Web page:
Flash in the sky
Assistant professor of astronomy Ryan Foley was enjoying an afternoon off in Copenhagen when a student texted him. LIGO, the Laser-Interferometer Gravitational Wave Observatory—which had previously detected ripples in the fabric of space-time for the first time, garnering fanfare and a Nobel Prize—had found another gravitational-wave signal.
This time, the signal likely came from merging neutron stars—exotic, city-sized objects with the mass of one or two suns. And unlike previous detections, this cosmic crash was expected to light up.
Astronomers around the world raced to find that flash of light. Just 17 minutes into their search using the Swope Telescope at the Carnegie Institution’s Las Campanas Observatory in Chile, Foley and his team found it: a bright dot in a galaxy 130 million light-years away. Their and others’ observations were quickly published in multiple papers in Science, Nature, and Astrophysical Journal Letters.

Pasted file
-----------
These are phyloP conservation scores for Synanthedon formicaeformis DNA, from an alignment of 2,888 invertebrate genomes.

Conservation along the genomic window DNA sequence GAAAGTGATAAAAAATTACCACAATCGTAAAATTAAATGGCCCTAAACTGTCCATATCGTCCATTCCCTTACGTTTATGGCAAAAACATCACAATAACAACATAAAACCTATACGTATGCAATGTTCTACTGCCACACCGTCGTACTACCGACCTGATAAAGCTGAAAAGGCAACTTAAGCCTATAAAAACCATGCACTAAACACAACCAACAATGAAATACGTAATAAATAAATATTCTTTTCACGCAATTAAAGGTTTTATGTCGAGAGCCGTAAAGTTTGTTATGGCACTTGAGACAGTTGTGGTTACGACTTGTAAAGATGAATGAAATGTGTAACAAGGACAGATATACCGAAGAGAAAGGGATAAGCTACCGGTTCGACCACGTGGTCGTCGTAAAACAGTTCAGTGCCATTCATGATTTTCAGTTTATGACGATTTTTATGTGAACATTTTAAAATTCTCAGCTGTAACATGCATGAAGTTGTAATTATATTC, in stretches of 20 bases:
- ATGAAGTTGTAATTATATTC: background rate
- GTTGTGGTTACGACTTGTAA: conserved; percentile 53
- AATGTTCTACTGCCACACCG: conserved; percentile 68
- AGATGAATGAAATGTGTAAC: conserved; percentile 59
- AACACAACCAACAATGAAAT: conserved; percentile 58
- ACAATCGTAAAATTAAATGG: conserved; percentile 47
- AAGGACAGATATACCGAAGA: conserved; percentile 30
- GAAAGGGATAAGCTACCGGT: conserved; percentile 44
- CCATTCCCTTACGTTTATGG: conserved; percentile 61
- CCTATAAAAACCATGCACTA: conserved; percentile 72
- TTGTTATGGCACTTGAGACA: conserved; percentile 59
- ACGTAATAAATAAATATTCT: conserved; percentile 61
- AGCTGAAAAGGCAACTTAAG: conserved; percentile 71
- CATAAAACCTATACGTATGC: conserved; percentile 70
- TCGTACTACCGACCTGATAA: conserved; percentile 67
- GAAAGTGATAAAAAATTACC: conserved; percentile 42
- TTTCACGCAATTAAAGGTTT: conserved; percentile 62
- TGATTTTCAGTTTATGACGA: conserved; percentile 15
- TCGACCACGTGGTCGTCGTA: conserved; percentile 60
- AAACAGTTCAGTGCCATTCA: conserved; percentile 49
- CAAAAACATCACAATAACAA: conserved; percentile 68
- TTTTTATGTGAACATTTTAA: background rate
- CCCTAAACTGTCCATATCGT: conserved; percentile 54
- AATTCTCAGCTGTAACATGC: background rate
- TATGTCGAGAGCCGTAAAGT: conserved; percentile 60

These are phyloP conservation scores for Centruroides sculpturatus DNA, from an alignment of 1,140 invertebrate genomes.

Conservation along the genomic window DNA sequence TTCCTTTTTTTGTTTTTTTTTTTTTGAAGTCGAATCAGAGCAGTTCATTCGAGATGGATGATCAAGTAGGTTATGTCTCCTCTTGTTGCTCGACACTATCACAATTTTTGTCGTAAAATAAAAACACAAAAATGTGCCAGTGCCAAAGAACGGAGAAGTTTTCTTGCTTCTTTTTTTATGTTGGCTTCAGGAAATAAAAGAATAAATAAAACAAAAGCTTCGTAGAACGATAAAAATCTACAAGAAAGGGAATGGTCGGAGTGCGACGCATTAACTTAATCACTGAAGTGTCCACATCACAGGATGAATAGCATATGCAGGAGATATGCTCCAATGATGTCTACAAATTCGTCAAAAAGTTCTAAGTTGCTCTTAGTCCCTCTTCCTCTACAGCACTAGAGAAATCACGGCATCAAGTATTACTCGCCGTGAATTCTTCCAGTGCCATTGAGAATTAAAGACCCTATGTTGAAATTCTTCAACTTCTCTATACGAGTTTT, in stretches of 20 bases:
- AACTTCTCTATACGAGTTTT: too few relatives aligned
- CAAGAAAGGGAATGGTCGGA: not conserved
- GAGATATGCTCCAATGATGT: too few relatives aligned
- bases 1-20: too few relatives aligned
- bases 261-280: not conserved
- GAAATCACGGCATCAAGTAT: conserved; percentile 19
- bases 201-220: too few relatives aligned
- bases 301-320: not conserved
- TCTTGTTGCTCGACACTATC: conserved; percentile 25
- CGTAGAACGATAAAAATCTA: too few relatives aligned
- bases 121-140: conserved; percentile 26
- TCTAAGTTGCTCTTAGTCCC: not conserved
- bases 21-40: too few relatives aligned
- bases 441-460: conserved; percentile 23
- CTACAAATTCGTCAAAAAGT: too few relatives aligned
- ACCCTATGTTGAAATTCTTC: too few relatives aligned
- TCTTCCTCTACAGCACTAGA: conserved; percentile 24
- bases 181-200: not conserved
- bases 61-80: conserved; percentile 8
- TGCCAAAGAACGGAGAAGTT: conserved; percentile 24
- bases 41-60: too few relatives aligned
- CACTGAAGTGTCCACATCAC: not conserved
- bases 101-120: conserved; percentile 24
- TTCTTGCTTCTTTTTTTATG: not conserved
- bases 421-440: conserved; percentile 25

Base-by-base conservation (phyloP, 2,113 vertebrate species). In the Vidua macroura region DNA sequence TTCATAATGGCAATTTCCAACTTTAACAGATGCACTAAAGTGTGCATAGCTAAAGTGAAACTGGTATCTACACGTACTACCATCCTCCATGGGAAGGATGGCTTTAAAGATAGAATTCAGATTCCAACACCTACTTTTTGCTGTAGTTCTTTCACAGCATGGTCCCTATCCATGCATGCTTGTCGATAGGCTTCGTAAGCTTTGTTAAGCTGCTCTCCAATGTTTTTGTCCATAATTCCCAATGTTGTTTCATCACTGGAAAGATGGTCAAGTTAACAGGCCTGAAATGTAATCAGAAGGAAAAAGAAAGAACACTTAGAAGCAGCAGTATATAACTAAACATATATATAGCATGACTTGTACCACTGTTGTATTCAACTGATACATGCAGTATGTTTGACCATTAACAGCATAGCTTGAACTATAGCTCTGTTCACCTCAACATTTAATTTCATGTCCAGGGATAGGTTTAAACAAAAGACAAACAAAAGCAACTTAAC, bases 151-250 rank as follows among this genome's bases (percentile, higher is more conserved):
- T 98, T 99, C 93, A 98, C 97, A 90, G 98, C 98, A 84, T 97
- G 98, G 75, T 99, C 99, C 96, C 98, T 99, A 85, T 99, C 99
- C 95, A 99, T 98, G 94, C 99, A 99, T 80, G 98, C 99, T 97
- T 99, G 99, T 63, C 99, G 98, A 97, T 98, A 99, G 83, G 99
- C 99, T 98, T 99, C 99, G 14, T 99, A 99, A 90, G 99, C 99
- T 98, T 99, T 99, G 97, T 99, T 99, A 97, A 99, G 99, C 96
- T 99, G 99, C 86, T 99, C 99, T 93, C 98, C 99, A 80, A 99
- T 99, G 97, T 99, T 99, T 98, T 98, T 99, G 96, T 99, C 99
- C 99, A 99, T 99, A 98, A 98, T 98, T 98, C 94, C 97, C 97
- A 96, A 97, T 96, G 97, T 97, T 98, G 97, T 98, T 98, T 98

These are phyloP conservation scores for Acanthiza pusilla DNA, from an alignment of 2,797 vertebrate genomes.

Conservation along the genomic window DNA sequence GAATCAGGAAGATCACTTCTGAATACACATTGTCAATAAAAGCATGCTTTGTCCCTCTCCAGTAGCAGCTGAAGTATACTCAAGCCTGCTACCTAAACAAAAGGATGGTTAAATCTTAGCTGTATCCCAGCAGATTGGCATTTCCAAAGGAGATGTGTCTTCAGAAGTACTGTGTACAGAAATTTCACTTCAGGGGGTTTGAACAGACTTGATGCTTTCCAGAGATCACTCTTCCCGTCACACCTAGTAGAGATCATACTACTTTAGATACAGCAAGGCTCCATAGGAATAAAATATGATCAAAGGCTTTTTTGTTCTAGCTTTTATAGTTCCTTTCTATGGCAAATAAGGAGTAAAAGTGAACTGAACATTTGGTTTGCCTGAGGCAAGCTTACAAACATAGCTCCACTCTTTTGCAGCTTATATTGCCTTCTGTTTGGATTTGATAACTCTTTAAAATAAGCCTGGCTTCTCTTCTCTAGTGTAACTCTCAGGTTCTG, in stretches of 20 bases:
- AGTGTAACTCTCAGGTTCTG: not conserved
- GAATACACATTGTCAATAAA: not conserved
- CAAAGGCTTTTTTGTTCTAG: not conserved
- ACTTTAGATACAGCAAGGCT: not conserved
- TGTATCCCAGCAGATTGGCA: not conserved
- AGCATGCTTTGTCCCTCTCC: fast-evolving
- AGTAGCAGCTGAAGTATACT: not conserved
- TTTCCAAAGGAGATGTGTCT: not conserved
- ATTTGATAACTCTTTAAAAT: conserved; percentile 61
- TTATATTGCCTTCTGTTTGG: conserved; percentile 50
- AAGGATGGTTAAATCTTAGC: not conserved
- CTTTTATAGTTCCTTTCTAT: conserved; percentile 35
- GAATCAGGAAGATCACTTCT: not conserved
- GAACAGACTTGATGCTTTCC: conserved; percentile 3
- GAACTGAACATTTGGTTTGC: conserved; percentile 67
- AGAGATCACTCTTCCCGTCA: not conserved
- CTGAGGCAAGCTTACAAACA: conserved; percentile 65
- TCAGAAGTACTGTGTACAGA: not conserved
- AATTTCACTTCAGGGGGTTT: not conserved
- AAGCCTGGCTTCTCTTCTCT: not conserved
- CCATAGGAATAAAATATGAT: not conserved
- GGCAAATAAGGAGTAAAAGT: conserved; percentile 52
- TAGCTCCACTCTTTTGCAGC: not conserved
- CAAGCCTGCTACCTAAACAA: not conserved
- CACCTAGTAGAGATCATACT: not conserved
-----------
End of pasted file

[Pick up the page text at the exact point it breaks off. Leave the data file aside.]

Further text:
It was the first time anyone measured the light from an event that also produced gravitational waves. The observations revealed that these mergers could have produced most of the elements heavier than iron in the universe. This kind of measurement also provides a new way to probe the expansion rate of the cosmos—crucial for understanding deep questions like the nature of dark energy, Foley said. “It’s really just the beginning of a new scientific field.”